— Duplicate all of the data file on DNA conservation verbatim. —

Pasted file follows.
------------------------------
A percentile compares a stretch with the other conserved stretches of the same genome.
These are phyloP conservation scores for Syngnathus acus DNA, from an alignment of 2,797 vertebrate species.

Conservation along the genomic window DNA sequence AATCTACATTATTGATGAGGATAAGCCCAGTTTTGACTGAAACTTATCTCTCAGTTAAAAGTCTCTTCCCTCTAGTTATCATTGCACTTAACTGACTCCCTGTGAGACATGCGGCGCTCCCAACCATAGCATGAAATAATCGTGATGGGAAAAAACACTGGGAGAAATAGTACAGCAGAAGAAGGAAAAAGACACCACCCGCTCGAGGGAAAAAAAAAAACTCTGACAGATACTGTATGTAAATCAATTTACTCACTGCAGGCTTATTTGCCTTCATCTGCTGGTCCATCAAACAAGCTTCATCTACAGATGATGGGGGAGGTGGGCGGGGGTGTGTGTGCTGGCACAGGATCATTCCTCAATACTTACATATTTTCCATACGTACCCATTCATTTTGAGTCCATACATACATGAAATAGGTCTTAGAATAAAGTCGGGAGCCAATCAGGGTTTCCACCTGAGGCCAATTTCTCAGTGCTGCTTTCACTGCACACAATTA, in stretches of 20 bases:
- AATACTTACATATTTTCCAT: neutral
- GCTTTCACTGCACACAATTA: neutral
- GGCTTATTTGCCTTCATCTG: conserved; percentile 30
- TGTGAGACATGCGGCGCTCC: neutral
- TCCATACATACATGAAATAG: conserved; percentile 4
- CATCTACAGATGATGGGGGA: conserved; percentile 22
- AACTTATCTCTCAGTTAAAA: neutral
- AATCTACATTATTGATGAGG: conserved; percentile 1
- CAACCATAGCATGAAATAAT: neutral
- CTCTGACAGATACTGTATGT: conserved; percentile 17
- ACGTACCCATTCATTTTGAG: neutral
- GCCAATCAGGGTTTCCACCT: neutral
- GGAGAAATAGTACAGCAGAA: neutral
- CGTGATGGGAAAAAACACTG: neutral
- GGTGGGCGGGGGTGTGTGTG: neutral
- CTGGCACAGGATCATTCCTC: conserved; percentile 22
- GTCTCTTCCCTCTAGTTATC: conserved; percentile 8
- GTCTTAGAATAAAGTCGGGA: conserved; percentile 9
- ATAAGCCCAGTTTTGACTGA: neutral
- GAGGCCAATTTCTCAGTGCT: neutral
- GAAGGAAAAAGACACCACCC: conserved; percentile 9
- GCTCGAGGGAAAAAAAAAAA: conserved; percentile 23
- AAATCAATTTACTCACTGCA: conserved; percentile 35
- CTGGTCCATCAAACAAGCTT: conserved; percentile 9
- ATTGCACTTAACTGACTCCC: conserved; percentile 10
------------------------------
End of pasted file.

A percentile compares a stretch with the other conserved stretches of the same genome.
These are phyloP conservation scores for Syngnathus acus DNA, from an alignment of 2,797 vertebrate species.

Conservation along the genomic window DNA sequence AATCTACATTATTGATGAGGATAAGCCCAGTTTTGACTGAAACTTATCTCTCAGTTAAAAGTCTCTTCCCTCTAGTTATCATTGCACTTAACTGACTCCCTGTGAGACATGCGGCGCTCCCAACCATAGCATGAAATAATCGTGATGGGAAAAAACACTGGGAGAAATAGTACAGCAGAAGAAGGAAAAAGACACCACCCGCTCGAGGGAAAAAAAAAAACTCTGACAGATACTGTATGTAAATCAATTTACTCACTGCAGGCTTATTTGCCTTCATCTGCTGGTCCATCAAACAAGCTTCATCTACAGATGATGGGGGAGGTGGGCGGGGGTGTGTGTGCTGGCACAGGATCATTCCTCAATACTTACATATTTTCCATACGTACCCATTCATTTTGAGTCCATACATACATGAAATAGGTCTTAGAATAAAGTCGGGAGCCAATCAGGGTTTCCACCTGAGGCCAATTTCTCAGTGCTGCTTTCACTGCACACAATTA, in stretches of 20 bases:
- AATACTTACATATTTTCCAT: neutral
- GCTTTCACTGCACACAATTA: neutral
- GGCTTATTTGCCTTCATCTG: conserved; percentile 30
- TGTGAGACATGCGGCGCTCC: neutral
- TCCATACATACATGAAATAG: conserved; percentile 4
- CATCTACAGATGATGGGGGA: conserved; percentile 22
- AACTTATCTCTCAGTTAAAA: neutral
- AATCTACATTATTGATGAGG: conserved; percentile 1
- CAACCATAGCATGAAATAAT: neutral
- CTCTGACAGATACTGTATGT: conserved; percentile 17
- ACGTACCCATTCATTTTGAG: neutral
- GCCAATCAGGGTTTCCACCT: neutral
- GGAGAAATAGTACAGCAGAA: neutral
- CGTGATGGGAAAAAACACTG: neutral
- GGTGGGCGGGGGTGTGTGTG: neutral
- CTGGCACAGGATCATTCCTC: conserved; percentile 22
- GTCTCTTCCCTCTAGTTATC: conserved; percentile 8
- GTCTTAGAATAAAGTCGGGA: conserved; percentile 9
- ATAAGCCCAGTTTTGACTGA: neutral
- GAGGCCAATTTCTCAGTGCT: neutral
- GAAGGAAAAAGACACCACCC: conserved; percentile 9
- GCTCGAGGGAAAAAAAAAAA: conserved; percentile 23
- AAATCAATTTACTCACTGCA: conserved; percentile 35
- CTGGTCCATCAAACAAGCTT: conserved; percentile 9
- ATTGCACTTAACTGACTCCC: conserved; percentile 10